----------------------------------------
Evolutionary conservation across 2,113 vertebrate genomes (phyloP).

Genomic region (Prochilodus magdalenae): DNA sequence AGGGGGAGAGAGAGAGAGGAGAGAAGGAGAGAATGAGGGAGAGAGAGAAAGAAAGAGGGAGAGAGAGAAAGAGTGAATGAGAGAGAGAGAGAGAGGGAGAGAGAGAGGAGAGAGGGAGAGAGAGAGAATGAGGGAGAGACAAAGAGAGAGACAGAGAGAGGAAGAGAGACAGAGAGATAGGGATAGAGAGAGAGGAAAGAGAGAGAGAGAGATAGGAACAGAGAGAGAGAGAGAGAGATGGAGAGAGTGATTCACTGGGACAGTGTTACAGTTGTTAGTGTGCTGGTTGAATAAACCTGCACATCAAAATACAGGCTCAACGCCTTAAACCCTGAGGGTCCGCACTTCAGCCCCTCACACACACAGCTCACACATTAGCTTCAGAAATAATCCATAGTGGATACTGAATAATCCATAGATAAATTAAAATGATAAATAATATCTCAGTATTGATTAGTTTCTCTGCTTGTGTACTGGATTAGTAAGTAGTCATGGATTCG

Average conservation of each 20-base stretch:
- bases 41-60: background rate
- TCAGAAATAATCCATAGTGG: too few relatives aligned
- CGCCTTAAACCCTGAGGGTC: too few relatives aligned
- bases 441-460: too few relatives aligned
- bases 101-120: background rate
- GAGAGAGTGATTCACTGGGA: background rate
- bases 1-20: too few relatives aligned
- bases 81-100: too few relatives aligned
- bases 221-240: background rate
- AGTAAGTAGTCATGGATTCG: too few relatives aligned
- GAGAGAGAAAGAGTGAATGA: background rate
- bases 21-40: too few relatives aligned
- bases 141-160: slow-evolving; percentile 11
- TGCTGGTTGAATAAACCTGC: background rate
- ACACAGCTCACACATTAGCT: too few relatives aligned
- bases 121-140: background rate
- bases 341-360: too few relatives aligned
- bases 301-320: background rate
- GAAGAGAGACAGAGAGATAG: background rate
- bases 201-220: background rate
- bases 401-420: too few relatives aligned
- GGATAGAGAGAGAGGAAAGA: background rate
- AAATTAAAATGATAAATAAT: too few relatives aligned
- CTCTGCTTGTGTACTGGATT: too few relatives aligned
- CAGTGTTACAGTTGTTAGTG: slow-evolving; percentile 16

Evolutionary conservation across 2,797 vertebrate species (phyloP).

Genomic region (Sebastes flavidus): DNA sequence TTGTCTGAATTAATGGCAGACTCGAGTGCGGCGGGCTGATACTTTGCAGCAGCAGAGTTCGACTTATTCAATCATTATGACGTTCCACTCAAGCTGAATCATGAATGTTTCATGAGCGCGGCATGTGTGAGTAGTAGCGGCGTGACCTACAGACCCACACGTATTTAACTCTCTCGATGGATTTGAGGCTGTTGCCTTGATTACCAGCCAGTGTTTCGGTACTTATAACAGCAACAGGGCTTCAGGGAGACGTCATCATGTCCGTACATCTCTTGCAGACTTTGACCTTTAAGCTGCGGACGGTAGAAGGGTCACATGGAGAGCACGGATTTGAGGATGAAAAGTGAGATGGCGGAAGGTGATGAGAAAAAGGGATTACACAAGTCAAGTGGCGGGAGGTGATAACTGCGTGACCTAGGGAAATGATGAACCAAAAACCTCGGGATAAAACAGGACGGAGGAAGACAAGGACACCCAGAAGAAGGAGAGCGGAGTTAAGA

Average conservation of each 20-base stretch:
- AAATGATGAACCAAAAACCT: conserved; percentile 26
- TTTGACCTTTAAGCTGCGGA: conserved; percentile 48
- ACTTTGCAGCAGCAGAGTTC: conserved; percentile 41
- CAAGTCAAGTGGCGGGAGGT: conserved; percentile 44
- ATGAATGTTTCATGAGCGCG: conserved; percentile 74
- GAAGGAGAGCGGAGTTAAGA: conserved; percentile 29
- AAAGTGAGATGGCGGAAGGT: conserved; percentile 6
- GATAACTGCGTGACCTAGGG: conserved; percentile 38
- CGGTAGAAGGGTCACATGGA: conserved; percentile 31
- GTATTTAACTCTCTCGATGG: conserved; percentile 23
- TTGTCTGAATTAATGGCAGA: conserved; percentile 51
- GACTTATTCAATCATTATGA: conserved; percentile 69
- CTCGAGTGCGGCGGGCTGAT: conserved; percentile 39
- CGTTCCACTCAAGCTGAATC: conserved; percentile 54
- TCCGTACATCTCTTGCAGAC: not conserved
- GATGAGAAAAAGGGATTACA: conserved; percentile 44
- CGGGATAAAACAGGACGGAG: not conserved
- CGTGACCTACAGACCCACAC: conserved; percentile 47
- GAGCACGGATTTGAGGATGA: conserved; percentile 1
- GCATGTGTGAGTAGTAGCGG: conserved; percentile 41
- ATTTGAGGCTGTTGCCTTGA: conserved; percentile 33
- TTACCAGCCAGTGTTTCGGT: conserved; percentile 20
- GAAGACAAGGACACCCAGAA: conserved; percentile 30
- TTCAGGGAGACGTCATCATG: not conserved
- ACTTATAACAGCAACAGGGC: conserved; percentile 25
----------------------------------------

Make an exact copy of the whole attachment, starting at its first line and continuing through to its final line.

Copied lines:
Evolutionary conservation across 2,113 vertebrate genomes (phyloP).

Genomic region (Prochilodus magdalenae): DNA sequence AGGGGGAGAGAGAGAGAGGAGAGAAGGAGAGAATGAGGGAGAGAGAGAAAGAAAGAGGGAGAGAGAGAAAGAGTGAATGAGAGAGAGAGAGAGAGGGAGAGAGAGAGGAGAGAGGGAGAGAGAGAGAATGAGGGAGAGACAAAGAGAGAGACAGAGAGAGGAAGAGAGACAGAGAGATAGGGATAGAGAGAGAGGAAAGAGAGAGAGAGAGATAGGAACAGAGAGAGAGAGAGAGAGATGGAGAGAGTGATTCACTGGGACAGTGTTACAGTTGTTAGTGTGCTGGTTGAATAAACCTGCACATCAAAATACAGGCTCAACGCCTTAAACCCTGAGGGTCCGCACTTCAGCCCCTCACACACACAGCTCACACATTAGCTTCAGAAATAATCCATAGTGGATACTGAATAATCCATAGATAAATTAAAATGATAAATAATATCTCAGTATTGATTAGTTTCTCTGCTTGTGTACTGGATTAGTAAGTAGTCATGGATTCG

Average conservation of each 20-base stretch:
- bases 41-60: background rate
- TCAGAAATAATCCATAGTGG: too few relatives aligned
- CGCCTTAAACCCTGAGGGTC: too few relatives aligned
- bases 441-460: too few relatives aligned
- bases 101-120: background rate
- GAGAGAGTGATTCACTGGGA: background rate
- bases 1-20: too few relatives aligned
- bases 81-100: too few relatives aligned
- bases 221-240: background rate
- AGTAAGTAGTCATGGATTCG: too few relatives aligned
- GAGAGAGAAAGAGTGAATGA: background rate
- bases 21-40: too few relatives aligned
- bases 141-160: slow-evolving; percentile 11
- TGCTGGTTGAATAAACCTGC: background rate
- ACACAGCTCACACATTAGCT: too few relatives aligned
- bases 121-140: background rate
- bases 341-360: too few relatives aligned
- bases 301-320: background rate
- GAAGAGAGACAGAGAGATAG: background rate
- bases 201-220: background rate
- bases 401-420: too few relatives aligned
- GGATAGAGAGAGAGGAAAGA: background rate
- AAATTAAAATGATAAATAAT: too few relatives aligned
- CTCTGCTTGTGTACTGGATT: too few relatives aligned
- CAGTGTTACAGTTGTTAGTG: slow-evolving; percentile 16

Evolutionary conservation across 2,797 vertebrate species (phyloP).

Genomic region (Sebastes flavidus): DNA sequence TTGTCTGAATTAATGGCAGACTCGAGTGCGGCGGGCTGATACTTTGCAGCAGCAGAGTTCGACTTATTCAATCATTATGACGTTCCACTCAAGCTGAATCATGAATGTTTCATGAGCGCGGCATGTGTGAGTAGTAGCGGCGTGACCTACAGACCCACACGTATTTAACTCTCTCGATGGATTTGAGGCTGTTGCCTTGATTACCAGCCAGTGTTTCGGTACTTATAACAGCAACAGGGCTTCAGGGAGACGTCATCATGTCCGTACATCTCTTGCAGACTTTGACCTTTAAGCTGCGGACGGTAGAAGGGTCACATGGAGAGCACGGATTTGAGGATGAAAAGTGAGATGGCGGAAGGTGATGAGAAAAAGGGATTACACAAGTCAAGTGGCGGGAGGTGATAACTGCGTGACCTAGGGAAATGATGAACCAAAAACCTCGGGATAAAACAGGACGGAGGAAGACAAGGACACCCAGAAGAAGGAGAGCGGAGTTAAGA

Average conservation of each 20-base stretch:
- AAATGATGAACCAAAAACCT: conserved; percentile 26
- TTTGACCTTTAAGCTGCGGA: conserved; percentile 48
- ACTTTGCAGCAGCAGAGTTC: conserved; percentile 41
- CAAGTCAAGTGGCGGGAGGT: conserved; percentile 44
- ATGAATGTTTCATGAGCGCG: conserved; percentile 74
- GAAGGAGAGCGGAGTTAAGA: conserved; percentile 29
- AAAGTGAGATGGCGGAAGGT: conserved; percentile 6
- GATAACTGCGTGACCTAGGG: conserved; percentile 38
- CGGTAGAAGGGTCACATGGA: conserved; percentile 31
- GTATTTAACTCTCTCGATGG: conserved; percentile 23
- TTGTCTGAATTAATGGCAGA: conserved; percentile 51
- GACTTATTCAATCATTATGA: conserved; percentile 69
- CTCGAGTGCGGCGGGCTGAT: conserved; percentile 39
- CGTTCCACTCAAGCTGAATC: conserved; percentile 54
- TCCGTACATCTCTTGCAGAC: not conserved
- GATGAGAAAAAGGGATTACA: conserved; percentile 44
- CGGGATAAAACAGGACGGAG: not conserved
- CGTGACCTACAGACCCACAC: conserved; percentile 47
- GAGCACGGATTTGAGGATGA: conserved; percentile 1
- GCATGTGTGAGTAGTAGCGG: conserved; percentile 41
- ATTTGAGGCTGTTGCCTTGA: conserved; percentile 33
- TTACCAGCCAGTGTTTCGGT: conserved; percentile 20
- GAAGACAAGGACACCCAGAA: conserved; percentile 30
- TTCAGGGAGACGTCATCATG: not conserved
- ACTTATAACAGCAACAGGGC: conserved; percentile 25